The next step is to chose our character’s race. You can filter the race options by which book they are from. This is helpful if you just got a new book and want to browse those race options. You can also search for the main or sub race if you already know what you will be making. Gimble is going to be a Rock Gnome, since that is available to everyone via the basic rule set. Clicking on the race that you chose brings up a window with all of the mechanical information about the race. This window gives you the ability score changes as well as any of the racial traits. Click choose race to confirm the choice and you can view the race in a less condensed form. The arrow on the right takes us to the Class Selection.
Gimble is a first level two-weapon fighter, so that is what we will be building for this. On the first screen for the class selection, you have a full list of all of the base classes available to you. Clicking on a class in the list will give you an overview of the base class. In this screen, the archetypes are mentioned, but not explained. If you level your character to three in the next screen, you can see the effects the archetypes have. Also, you can go to the Compendium and look up the class, as it appears in a physical book. Even without paying for anything, there is a Compendium set up for the basic rules that Wizard’s of the Coast has released under the Open Gaming License.
Once the base class is selected, it’s time to start building the character up for the character sheet. All of the class options are laid out in a list that you can work through from top to bottom. Click on a section to expand it and make your choices. You can even expand the list to show you class features you haven’t unlocked yet. Also, if you are multi-classing, at the bottom of this list you can chose to add another class to your character. Continuing on with the arrow to the right takes us over to Ability Scores.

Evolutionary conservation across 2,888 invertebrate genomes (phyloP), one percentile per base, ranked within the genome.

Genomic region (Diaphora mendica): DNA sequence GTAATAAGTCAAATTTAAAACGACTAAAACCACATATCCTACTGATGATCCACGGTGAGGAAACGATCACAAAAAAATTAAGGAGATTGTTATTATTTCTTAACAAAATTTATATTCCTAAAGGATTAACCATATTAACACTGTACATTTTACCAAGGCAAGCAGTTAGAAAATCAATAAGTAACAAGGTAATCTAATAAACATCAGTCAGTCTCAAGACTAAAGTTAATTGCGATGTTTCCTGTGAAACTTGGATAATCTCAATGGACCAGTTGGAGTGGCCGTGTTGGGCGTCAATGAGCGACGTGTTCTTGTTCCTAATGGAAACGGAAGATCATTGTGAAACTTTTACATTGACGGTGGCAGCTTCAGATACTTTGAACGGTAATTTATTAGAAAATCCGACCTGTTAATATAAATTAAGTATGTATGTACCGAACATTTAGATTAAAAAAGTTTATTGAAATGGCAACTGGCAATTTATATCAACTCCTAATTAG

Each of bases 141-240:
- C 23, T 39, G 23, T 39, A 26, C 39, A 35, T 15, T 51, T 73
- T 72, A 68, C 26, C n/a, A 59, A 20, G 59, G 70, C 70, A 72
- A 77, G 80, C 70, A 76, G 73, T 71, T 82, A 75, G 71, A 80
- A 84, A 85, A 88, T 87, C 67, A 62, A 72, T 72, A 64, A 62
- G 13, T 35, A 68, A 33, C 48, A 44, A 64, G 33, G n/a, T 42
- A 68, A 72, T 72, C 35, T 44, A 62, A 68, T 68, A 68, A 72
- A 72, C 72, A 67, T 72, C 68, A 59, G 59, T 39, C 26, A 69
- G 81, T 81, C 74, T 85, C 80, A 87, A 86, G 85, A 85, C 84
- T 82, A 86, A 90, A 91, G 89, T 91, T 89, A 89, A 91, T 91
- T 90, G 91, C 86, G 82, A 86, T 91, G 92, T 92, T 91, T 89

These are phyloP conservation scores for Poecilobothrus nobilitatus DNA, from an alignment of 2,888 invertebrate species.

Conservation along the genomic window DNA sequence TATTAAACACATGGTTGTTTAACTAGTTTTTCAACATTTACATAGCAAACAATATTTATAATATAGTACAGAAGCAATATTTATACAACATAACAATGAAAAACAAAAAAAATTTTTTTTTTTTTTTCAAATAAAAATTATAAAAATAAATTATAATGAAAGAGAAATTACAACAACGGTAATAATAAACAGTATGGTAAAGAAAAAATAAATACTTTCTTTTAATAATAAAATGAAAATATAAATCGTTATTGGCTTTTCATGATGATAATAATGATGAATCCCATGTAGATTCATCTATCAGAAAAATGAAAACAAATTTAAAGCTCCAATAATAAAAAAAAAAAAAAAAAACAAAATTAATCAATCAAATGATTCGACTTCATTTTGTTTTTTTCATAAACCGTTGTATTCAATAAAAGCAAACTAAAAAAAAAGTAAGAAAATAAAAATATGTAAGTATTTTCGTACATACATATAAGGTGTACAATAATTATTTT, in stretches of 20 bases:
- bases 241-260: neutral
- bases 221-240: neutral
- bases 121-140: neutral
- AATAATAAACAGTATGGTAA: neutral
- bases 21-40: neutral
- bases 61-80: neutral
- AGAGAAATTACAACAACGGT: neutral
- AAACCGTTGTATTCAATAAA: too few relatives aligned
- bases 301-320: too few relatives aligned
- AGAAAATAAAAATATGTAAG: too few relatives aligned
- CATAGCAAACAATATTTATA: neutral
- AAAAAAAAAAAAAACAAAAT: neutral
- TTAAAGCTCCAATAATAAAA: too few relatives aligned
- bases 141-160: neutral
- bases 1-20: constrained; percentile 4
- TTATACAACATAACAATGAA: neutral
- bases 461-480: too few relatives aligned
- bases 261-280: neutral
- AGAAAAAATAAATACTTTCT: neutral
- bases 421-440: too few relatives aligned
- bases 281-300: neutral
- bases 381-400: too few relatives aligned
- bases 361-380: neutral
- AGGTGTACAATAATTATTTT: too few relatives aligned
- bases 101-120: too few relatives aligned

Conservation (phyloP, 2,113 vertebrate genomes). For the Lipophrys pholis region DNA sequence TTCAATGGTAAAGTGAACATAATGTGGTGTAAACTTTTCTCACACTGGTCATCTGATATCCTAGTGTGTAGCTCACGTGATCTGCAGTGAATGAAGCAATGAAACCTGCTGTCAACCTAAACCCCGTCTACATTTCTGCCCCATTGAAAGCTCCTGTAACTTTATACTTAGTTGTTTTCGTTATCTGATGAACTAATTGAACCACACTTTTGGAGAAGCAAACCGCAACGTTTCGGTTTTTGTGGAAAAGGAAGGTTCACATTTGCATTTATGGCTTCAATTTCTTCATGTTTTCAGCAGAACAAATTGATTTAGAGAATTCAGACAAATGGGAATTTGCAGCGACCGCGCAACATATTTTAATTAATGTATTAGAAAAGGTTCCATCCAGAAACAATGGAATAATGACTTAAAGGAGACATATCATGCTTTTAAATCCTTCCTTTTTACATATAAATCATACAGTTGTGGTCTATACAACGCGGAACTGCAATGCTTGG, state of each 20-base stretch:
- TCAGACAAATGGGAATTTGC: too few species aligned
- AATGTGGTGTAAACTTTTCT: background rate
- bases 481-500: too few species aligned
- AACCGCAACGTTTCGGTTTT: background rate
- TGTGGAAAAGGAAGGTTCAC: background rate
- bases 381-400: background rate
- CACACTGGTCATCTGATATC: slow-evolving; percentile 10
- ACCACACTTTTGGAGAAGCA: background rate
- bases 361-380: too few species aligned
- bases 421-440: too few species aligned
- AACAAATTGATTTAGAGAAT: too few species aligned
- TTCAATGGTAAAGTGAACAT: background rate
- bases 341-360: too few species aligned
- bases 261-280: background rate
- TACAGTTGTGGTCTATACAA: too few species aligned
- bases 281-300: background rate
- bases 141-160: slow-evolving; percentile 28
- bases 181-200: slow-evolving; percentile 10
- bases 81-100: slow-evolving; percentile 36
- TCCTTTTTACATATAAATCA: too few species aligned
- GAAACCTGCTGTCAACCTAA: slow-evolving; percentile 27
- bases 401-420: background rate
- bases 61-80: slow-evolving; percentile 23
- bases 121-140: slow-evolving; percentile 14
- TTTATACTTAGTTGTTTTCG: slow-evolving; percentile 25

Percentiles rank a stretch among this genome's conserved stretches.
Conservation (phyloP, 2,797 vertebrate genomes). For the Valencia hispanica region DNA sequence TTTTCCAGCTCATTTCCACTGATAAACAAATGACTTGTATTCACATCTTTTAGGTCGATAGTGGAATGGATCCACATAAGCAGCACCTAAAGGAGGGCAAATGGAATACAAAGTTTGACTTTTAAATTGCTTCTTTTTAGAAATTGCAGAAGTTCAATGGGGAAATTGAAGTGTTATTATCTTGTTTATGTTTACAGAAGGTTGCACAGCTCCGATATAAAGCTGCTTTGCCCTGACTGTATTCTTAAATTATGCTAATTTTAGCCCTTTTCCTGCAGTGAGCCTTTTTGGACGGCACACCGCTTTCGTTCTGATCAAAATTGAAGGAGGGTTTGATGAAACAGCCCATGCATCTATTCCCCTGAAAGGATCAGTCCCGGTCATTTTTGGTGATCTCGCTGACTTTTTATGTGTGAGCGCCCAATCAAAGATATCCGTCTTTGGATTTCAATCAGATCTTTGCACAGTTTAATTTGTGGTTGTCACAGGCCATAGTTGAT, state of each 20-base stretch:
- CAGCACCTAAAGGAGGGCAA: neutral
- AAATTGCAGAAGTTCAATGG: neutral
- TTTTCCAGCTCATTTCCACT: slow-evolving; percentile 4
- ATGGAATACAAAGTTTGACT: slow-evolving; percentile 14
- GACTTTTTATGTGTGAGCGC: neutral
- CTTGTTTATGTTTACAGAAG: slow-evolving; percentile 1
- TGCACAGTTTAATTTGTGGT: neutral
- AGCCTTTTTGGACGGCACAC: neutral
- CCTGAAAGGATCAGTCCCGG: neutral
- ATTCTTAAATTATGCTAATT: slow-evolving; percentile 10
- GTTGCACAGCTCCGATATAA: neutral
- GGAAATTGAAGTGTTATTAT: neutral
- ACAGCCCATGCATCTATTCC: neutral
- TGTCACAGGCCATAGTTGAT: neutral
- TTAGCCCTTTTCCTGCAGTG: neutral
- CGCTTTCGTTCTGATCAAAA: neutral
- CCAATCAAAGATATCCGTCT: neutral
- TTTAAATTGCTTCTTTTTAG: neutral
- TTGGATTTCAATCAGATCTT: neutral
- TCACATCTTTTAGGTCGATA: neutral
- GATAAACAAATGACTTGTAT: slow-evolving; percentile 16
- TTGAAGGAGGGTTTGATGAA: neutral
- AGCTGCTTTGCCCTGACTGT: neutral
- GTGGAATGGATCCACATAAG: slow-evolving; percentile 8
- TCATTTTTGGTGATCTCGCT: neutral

Setting your ability scores is pretty straight forward with D&D Beyond. And with being digital, you don’t have to worry about the math and where everything applies. You’ve got a few options that should cover a wide range of play styles: Standard Array, Manual, and Point Buy. Unfortunately, at this time, there is no integrated dice rolling in the character builder, so you will need physical dice for manual stats. Also, the point buy is currently locked in at 27 points.
For Gimble, I will be using the standard array. Though mechanically Gimble is a fighter, he plays as more of a rogue, so I’m choosing Dex as the highest stat. Being a front line character, he is going to need a lot of hit points, so Con is my next choice. He very much likes to be the center of attention, so I’ll chose Cha third. At level 3, he is taking the Battlemaster archetype, so even though it offers no mechanical advantage, Int fits next. Gimble is neither exceptionally weak, nor exceptionally strong, making an even zero work for Str. Unfortunately, Gimble can be prone to acting without considering the consequences, giving him a low Wis. Moving on with the right arrow takes us to the character details.
Building up the description for your character is mostly about the personality and roleplay of that character. However, there are a few, slight, mechanical advantages in this stage. First, we choose a background. Gimble is seen as a bit of a folk hero in the town of Riven. Due to his affinity for performance and persuasion, he achieved this status through telling believable, yet embellished stories of his exploits. During watch or long journeys on the road, he likes to play the pan flute, or work on small wooden trinkets.
After choosing your character’s alignment, faith, and lifestyle, you could move on to choosing your equipment, or build up the look and personality of the character. If you’ve come up with a description for a character, this is also a good time to add a portrait for in the character. Scrolling to the top, you can click the plus next to the character name and chose from a list of pictures, or even upload your own.